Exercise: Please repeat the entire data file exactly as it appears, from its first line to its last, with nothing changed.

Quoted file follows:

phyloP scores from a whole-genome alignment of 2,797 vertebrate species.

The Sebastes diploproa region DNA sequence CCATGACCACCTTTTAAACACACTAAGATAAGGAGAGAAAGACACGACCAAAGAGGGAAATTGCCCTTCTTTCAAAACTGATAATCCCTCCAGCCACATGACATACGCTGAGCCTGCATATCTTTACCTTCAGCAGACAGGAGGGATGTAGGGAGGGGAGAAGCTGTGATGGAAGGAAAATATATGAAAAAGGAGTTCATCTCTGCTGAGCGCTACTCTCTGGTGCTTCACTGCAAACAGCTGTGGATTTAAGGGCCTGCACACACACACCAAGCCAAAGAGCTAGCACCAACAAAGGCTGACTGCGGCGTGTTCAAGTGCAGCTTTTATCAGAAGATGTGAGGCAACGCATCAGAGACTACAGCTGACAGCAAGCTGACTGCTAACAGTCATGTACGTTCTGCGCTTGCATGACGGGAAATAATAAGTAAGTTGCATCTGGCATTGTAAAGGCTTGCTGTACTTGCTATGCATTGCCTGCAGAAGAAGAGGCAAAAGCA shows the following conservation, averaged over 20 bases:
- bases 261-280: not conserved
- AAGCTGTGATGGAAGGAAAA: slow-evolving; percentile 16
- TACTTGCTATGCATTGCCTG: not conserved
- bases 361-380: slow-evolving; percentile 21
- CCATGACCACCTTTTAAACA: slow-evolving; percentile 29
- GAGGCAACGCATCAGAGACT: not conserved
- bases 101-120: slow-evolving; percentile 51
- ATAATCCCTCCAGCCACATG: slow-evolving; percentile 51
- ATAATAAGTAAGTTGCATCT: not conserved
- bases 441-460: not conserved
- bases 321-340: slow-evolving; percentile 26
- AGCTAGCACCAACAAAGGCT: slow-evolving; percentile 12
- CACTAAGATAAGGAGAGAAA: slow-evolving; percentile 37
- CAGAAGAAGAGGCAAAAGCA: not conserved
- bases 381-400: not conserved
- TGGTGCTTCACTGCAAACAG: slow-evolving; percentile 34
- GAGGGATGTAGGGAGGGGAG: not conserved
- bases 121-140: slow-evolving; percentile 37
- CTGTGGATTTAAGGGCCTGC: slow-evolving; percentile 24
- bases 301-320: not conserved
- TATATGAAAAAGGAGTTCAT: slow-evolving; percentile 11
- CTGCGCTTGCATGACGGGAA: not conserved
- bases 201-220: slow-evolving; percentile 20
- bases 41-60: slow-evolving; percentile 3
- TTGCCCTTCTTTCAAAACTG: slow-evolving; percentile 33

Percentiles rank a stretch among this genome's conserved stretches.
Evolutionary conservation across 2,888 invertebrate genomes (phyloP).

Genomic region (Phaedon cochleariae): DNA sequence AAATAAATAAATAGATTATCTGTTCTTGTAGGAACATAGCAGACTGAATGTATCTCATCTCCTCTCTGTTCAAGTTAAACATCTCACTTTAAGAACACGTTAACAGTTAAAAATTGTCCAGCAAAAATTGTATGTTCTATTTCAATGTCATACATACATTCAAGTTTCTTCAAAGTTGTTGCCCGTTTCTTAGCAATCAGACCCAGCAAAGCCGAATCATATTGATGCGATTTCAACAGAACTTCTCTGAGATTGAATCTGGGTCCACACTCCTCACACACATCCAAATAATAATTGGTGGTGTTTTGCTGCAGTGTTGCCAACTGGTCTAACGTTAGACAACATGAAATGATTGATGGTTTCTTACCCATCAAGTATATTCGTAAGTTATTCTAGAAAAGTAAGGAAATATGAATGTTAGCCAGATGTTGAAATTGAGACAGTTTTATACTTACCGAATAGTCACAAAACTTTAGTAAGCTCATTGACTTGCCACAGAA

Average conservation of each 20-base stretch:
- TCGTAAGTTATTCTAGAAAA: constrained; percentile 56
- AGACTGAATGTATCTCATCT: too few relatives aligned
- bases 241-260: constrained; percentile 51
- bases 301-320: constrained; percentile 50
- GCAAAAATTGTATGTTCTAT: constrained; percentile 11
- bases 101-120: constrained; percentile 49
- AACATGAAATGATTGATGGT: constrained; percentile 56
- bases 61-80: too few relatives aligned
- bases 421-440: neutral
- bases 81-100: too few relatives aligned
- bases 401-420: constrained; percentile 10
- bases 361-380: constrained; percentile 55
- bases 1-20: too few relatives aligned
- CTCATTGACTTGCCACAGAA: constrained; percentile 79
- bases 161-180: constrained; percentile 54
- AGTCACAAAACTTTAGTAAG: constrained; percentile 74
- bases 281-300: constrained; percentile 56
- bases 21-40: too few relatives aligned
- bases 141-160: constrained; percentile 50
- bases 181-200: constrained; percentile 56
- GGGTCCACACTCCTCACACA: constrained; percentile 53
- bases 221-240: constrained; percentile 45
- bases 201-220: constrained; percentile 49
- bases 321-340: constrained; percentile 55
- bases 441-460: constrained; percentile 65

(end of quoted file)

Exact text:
phyloP scores from a whole-genome alignment of 2,797 vertebrate species.

The Sebastes diploproa region DNA sequence CCATGACCACCTTTTAAACACACTAAGATAAGGAGAGAAAGACACGACCAAAGAGGGAAATTGCCCTTCTTTCAAAACTGATAATCCCTCCAGCCACATGACATACGCTGAGCCTGCATATCTTTACCTTCAGCAGACAGGAGGGATGTAGGGAGGGGAGAAGCTGTGATGGAAGGAAAATATATGAAAAAGGAGTTCATCTCTGCTGAGCGCTACTCTCTGGTGCTTCACTGCAAACAGCTGTGGATTTAAGGGCCTGCACACACACACCAAGCCAAAGAGCTAGCACCAACAAAGGCTGACTGCGGCGTGTTCAAGTGCAGCTTTTATCAGAAGATGTGAGGCAACGCATCAGAGACTACAGCTGACAGCAAGCTGACTGCTAACAGTCATGTACGTTCTGCGCTTGCATGACGGGAAATAATAAGTAAGTTGCATCTGGCATTGTAAAGGCTTGCTGTACTTGCTATGCATTGCCTGCAGAAGAAGAGGCAAAAGCA shows the following conservation, averaged over 20 bases:
- bases 261-280: not conserved
- AAGCTGTGATGGAAGGAAAA: slow-evolving; percentile 16
- TACTTGCTATGCATTGCCTG: not conserved
- bases 361-380: slow-evolving; percentile 21
- CCATGACCACCTTTTAAACA: slow-evolving; percentile 29
- GAGGCAACGCATCAGAGACT: not conserved
- bases 101-120: slow-evolving; percentile 51
- ATAATCCCTCCAGCCACATG: slow-evolving; percentile 51
- ATAATAAGTAAGTTGCATCT: not conserved
- bases 441-460: not conserved
- bases 321-340: slow-evolving; percentile 26
- AGCTAGCACCAACAAAGGCT: slow-evolving; percentile 12
- CACTAAGATAAGGAGAGAAA: slow-evolving; percentile 37
- CAGAAGAAGAGGCAAAAGCA: not conserved
- bases 381-400: not conserved
- TGGTGCTTCACTGCAAACAG: slow-evolving; percentile 34
- GAGGGATGTAGGGAGGGGAG: not conserved
- bases 121-140: slow-evolving; percentile 37
- CTGTGGATTTAAGGGCCTGC: slow-evolving; percentile 24
- bases 301-320: not conserved
- TATATGAAAAAGGAGTTCAT: slow-evolving; percentile 11
- CTGCGCTTGCATGACGGGAA: not conserved
- bases 201-220: slow-evolving; percentile 20
- bases 41-60: slow-evolving; percentile 3
- TTGCCCTTCTTTCAAAACTG: slow-evolving; percentile 33

Percentiles rank a stretch among this genome's conserved stretches.
Evolutionary conservation across 2,888 invertebrate genomes (phyloP).

Genomic region (Phaedon cochleariae): DNA sequence AAATAAATAAATAGATTATCTGTTCTTGTAGGAACATAGCAGACTGAATGTATCTCATCTCCTCTCTGTTCAAGTTAAACATCTCACTTTAAGAACACGTTAACAGTTAAAAATTGTCCAGCAAAAATTGTATGTTCTATTTCAATGTCATACATACATTCAAGTTTCTTCAAAGTTGTTGCCCGTTTCTTAGCAATCAGACCCAGCAAAGCCGAATCATATTGATGCGATTTCAACAGAACTTCTCTGAGATTGAATCTGGGTCCACACTCCTCACACACATCCAAATAATAATTGGTGGTGTTTTGCTGCAGTGTTGCCAACTGGTCTAACGTTAGACAACATGAAATGATTGATGGTTTCTTACCCATCAAGTATATTCGTAAGTTATTCTAGAAAAGTAAGGAAATATGAATGTTAGCCAGATGTTGAAATTGAGACAGTTTTATACTTACCGAATAGTCACAAAACTTTAGTAAGCTCATTGACTTGCCACAGAA

Average conservation of each 20-base stretch:
- TCGTAAGTTATTCTAGAAAA: constrained; percentile 56
- AGACTGAATGTATCTCATCT: too few relatives aligned
- bases 241-260: constrained; percentile 51
- bases 301-320: constrained; percentile 50
- GCAAAAATTGTATGTTCTAT: constrained; percentile 11
- bases 101-120: constrained; percentile 49
- AACATGAAATGATTGATGGT: constrained; percentile 56
- bases 61-80: too few relatives aligned
- bases 421-440: neutral
- bases 81-100: too few relatives aligned
- bases 401-420: constrained; percentile 10
- bases 361-380: constrained; percentile 55
- bases 1-20: too few relatives aligned
- CTCATTGACTTGCCACAGAA: constrained; percentile 79
- bases 161-180: constrained; percentile 54
- AGTCACAAAACTTTAGTAAG: constrained; percentile 74
- bases 281-300: constrained; percentile 56
- bases 21-40: too few relatives aligned
- bases 141-160: constrained; percentile 50
- bases 181-200: constrained; percentile 56
- GGGTCCACACTCCTCACACA: constrained; percentile 53
- bases 221-240: constrained; percentile 45
- bases 201-220: constrained; percentile 49
- bases 321-340: constrained; percentile 55
- bases 441-460: constrained; percentile 65